Tony and Sherry at the Colosseum in Rome.

Tony and Sherry Easter live an active lifestyle and love to travel. Here they are on vacation at the Colosseum in Rome, Italy. (Contributed Photo)

A winding path for answers 

 

ALS can be difficult to identify quickly because there is no definitive diagnostic test to confirm the disease and the early-stage symptoms are similar to other types of health issues. As such, ALS is a diagnosis of exclusion, meaning that a variety of tests are performed to rule out other possible causes or disorders. Additionally, from a patient's perspective, limited access to a neurological center, lack of health insurance coverage and financial insecurity can all further exacerbate diagnostic delays.  

 

When Tony began to experience health issues, his doctors tried several medical assessments to find the root of the problem, including x-rays, MRIs and EMG studies, which evaluate the health of muscles and nerves. At the recommendation of his physicians, Tony also underwent spinal fusion surgery and physical therapy, yet his condition still worsened. It wasn’t until Tony experienced a serious fall during a physical therapy session that his medical team referred him to a neurologist.  

 

“I didn’t personally know anybody who had ALS, so it was not on our radar at all. We didn’t even know to ask about testing for ALS,” Sherry said. “We were relying on our doctors to make this connection.”  

 

“This was also during a time when COVID was running rampant, and we knew trying to see a doctor during these times was very, very hard,” Tony added.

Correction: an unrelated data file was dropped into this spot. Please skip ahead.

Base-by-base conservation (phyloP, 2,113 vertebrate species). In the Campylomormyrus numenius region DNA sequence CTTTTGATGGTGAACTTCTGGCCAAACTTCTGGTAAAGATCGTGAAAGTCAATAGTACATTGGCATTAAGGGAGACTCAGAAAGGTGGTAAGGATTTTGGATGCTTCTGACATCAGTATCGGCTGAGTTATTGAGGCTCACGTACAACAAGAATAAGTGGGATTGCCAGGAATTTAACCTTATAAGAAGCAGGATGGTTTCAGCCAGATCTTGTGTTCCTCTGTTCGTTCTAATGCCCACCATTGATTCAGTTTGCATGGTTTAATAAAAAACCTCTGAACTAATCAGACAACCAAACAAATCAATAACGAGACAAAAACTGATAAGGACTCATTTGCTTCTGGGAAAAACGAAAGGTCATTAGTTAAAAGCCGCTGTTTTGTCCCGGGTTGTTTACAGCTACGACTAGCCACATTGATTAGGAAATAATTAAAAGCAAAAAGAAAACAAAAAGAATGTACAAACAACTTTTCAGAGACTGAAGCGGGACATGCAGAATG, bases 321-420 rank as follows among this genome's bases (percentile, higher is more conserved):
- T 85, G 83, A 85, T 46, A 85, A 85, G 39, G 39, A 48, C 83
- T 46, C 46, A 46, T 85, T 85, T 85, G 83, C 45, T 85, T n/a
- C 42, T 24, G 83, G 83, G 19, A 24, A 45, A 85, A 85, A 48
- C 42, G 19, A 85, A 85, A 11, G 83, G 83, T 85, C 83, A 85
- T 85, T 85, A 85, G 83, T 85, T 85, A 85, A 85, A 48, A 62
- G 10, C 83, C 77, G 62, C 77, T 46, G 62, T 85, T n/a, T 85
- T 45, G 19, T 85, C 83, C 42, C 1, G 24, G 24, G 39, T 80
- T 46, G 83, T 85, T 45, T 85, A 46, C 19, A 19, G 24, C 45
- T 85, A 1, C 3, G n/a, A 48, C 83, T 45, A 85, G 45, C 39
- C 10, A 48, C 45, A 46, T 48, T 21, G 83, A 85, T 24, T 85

Racial disparities brought to light 

 

Over the past few years at the VCU Health ALS Clinic, Gwathmey and her colleagues began to notice that there was a disparity in how long it took for patients to get diagnosed. By analyzing the disease severity of patients at their first clinic visit, the researchers uncovered statistical evidence of what they had suspected: Black patients were more likely to be farther along in their disease compared to white patients by the time they were referred to the clinic. 

 

“There are various metrics that we use to track the progression of a patient’s disease and determine treatment options,” said Gwathmey, who is also chair of the neuromuscular division and an associate professor of neurology in the VCU School of Medicine. “Looking at this data, we found that there was a huge discrepancy in terms of diagnostic delay between Black and white patients.”  

 

Using data collected from 2016 to 2022, the researchers specifically examined the physical and respiratory muscle function of patients when first visiting the clinic. 

 

The physical function of ALS patients is typically measured through a point system, called the ALS functional rating scale (ALSFRS-R), with 48 points representing a person who has complete control of their muscles. Points are deducted from a patient’s score when their disease impacts their ability to perform certain routine physical functions, such as climbing stairs, using utensils or breathing. Respiratory muscle function, also known as a person’s vital capacity, is measured as a percentage. A low percentage indicates that a patient is having a harder time breathing on their own and, with continued progression, may need a noninvasive ventilator.  

 

The data from this study revealed that, when first receiving their ALS diagnosis, Black patients had a lower ALSFRS-R score by 5.6 points and a lower vital capacity score by 14.4 percentage points compared to the scores of white patients.  

 

Gwathmey notes that several factors could be impacting diagnosis delays in the Black ALS community, and more research is needed to identify all the contributing barriers. This may include implicit racial bias among physicians, financial obstacles, lack of access to healthcare, as well as distrust, disinterest or fear of seeking medical attention.

 

Team members pose outside of the ALS Clinic.